China is again demanding that the United States hand over 17 Chinese Muslims held at Guantanamo Bay, Cuba, saying they may be tried on terrorism charges in China but will not be tortured.

The 17 Uighurs, members of a sometimes restive minority in far western China, have become an embarrassment to the Bush administration, which no longer calls them enemy combatants but does not want to free them in the United States.

On Wednesday, the administration persuaded an appeals court to block a federal judge's order to release them immediately.

In a report from Beijing Thursday, the state-run Voice of America news agency quoted a Chinese Foreign Ministry spokesman as saying he hopes Washington will "honour its obligations and fulfil its anti-terrorism commitment" by returning the 17 to China.

Although the White House fears they would be tortured in China, the spokesman, Qin Gang, said Chinese law forbids torture, the news agency said.

The 17 were taken into custody in Afghanistan and Pakistan in 2001 and ended up in the offshore U.S. prison camp at Guantanamo. U.S. officials now want to be rid of them but have yet to find a third country willing to take them, although Albania accepted five other Uighur detainees in 2006.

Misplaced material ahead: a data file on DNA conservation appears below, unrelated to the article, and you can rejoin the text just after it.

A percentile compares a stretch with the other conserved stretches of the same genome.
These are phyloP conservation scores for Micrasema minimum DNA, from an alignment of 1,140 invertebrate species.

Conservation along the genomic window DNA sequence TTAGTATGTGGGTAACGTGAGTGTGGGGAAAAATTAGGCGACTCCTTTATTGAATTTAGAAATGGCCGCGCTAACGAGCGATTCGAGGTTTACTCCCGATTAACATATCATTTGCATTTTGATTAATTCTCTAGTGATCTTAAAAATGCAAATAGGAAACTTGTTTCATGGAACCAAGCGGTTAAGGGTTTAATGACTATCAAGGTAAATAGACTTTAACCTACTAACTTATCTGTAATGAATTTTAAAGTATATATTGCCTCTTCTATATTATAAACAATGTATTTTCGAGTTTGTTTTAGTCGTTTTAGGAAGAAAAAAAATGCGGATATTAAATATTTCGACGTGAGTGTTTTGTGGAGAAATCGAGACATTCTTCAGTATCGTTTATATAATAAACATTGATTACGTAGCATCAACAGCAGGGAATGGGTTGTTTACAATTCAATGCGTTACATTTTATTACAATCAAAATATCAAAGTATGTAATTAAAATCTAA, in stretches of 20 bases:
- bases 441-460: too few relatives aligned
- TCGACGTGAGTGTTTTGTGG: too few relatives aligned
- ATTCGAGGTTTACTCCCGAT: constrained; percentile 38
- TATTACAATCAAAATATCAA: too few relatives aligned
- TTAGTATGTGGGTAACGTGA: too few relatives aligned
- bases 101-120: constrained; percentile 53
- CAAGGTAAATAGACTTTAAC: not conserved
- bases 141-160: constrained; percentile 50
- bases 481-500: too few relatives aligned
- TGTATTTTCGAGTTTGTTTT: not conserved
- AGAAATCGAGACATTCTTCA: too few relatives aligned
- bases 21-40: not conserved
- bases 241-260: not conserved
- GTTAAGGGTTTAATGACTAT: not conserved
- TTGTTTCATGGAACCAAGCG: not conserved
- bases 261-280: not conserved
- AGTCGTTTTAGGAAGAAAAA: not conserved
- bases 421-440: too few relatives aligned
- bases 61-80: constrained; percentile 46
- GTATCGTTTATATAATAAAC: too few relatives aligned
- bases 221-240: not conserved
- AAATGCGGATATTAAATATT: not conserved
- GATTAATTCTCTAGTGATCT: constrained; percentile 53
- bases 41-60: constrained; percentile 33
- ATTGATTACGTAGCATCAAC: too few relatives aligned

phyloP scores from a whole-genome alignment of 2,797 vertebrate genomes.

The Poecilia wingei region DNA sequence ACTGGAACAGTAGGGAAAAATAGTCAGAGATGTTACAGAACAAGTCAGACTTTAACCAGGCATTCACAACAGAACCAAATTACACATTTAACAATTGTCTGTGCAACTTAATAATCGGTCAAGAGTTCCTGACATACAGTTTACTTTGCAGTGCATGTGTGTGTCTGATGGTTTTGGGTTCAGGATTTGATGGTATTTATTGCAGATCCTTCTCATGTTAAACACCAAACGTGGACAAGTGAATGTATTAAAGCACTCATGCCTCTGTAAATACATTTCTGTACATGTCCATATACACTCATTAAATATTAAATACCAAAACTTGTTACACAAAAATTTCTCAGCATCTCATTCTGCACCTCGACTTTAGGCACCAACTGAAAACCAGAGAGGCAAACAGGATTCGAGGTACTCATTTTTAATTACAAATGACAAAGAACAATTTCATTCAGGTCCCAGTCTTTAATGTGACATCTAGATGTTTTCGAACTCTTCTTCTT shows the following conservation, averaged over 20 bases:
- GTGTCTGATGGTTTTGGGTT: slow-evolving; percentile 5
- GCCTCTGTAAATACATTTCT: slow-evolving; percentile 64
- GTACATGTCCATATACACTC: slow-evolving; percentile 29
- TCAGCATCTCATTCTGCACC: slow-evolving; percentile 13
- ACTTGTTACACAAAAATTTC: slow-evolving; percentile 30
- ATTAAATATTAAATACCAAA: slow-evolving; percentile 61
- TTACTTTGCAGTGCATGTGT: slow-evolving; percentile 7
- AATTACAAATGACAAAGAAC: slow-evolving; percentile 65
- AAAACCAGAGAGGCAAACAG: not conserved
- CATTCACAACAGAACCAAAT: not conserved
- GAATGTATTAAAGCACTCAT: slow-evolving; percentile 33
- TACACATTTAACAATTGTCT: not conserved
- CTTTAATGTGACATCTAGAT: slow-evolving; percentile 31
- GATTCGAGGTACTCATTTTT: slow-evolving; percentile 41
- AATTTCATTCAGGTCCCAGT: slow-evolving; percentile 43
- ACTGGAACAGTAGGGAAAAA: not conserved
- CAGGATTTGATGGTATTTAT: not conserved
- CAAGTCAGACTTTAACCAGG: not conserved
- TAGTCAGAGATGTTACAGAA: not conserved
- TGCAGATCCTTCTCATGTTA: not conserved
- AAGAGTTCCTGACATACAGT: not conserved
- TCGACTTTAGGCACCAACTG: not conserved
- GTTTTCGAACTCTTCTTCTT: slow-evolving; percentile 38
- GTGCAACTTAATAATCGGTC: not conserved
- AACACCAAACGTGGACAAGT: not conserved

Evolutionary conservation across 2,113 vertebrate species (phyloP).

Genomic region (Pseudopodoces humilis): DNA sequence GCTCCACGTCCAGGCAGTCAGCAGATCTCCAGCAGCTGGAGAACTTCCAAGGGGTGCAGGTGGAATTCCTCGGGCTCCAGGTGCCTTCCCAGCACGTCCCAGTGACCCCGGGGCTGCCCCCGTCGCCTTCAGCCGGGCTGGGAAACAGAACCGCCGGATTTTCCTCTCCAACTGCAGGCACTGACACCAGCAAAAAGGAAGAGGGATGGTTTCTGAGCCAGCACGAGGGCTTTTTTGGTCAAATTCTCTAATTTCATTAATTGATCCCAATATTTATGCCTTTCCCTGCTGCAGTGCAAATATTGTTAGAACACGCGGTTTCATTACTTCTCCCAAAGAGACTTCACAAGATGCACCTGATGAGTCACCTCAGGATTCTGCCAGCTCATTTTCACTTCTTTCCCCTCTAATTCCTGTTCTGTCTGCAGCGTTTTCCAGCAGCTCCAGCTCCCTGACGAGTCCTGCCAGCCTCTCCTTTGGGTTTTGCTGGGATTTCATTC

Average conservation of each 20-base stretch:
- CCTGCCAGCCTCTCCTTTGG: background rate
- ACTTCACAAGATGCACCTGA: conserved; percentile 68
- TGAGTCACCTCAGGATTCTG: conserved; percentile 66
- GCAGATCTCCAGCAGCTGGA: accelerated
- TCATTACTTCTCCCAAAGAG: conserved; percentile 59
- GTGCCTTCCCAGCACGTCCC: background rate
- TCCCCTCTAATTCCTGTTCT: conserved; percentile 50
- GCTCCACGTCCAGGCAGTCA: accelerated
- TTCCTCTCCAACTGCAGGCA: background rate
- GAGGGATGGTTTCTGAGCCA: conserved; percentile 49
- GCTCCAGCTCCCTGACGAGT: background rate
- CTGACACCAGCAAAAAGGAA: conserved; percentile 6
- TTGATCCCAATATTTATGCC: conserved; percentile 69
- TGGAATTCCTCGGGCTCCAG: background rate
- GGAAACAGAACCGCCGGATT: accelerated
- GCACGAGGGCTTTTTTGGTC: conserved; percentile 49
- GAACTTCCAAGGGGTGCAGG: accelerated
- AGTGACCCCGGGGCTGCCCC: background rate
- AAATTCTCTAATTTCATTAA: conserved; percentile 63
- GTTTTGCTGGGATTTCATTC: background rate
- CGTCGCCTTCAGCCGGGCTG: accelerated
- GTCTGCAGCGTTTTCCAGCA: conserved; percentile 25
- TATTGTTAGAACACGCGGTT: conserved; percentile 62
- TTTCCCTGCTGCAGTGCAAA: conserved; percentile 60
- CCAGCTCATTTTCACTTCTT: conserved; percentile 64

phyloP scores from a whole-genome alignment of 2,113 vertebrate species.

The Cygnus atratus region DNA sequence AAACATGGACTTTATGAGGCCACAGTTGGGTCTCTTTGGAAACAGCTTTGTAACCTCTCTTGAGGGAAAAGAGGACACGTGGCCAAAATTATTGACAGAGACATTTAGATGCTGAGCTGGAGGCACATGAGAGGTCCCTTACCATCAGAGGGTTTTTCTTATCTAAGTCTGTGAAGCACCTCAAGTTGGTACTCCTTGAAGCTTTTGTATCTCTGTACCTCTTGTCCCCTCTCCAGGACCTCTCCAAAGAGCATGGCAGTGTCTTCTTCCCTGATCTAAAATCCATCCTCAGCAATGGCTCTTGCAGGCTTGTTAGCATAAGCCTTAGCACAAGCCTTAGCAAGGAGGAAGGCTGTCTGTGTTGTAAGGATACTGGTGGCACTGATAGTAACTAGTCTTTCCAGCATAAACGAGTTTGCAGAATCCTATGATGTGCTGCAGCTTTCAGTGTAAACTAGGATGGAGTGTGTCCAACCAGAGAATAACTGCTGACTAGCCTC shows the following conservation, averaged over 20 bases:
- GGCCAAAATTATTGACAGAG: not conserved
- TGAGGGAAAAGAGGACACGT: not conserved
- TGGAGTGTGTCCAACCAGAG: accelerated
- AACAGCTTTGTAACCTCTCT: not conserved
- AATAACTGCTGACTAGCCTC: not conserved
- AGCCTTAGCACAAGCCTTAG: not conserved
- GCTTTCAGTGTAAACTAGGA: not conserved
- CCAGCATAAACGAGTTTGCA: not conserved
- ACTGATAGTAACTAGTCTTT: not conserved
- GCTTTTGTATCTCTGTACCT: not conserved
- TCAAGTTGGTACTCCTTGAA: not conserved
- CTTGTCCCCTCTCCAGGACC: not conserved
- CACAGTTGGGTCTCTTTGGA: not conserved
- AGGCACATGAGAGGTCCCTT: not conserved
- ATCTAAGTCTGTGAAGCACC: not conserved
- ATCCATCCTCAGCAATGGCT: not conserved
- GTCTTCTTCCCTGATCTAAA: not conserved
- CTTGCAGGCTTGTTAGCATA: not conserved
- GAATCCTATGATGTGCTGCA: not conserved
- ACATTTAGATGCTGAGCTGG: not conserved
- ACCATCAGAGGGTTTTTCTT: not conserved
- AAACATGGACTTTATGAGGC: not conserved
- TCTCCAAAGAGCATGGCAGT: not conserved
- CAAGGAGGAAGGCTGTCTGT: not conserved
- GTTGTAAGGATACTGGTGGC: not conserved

Qin said the 17 are members of the East Turkestan Islamic Movement, listed by the United States as a terrorist group, the Voice of America said.

Reuters, in a separate report, quoted him as saying that "naturally these people should receive the sanction of the law" in China.

"Through various channels we have presented our solemn stance and demands to the U.S. side," he said." We hope the U.S. will take this seriously and repatriate to China as soon as possible these 17 terror suspects."

The Uighur case is among dozens of Guantanamo cases being reviewed by federal judges after a U.S. Supreme Court ruling in June gave detainees the right to have federal judges review the reason for their detention.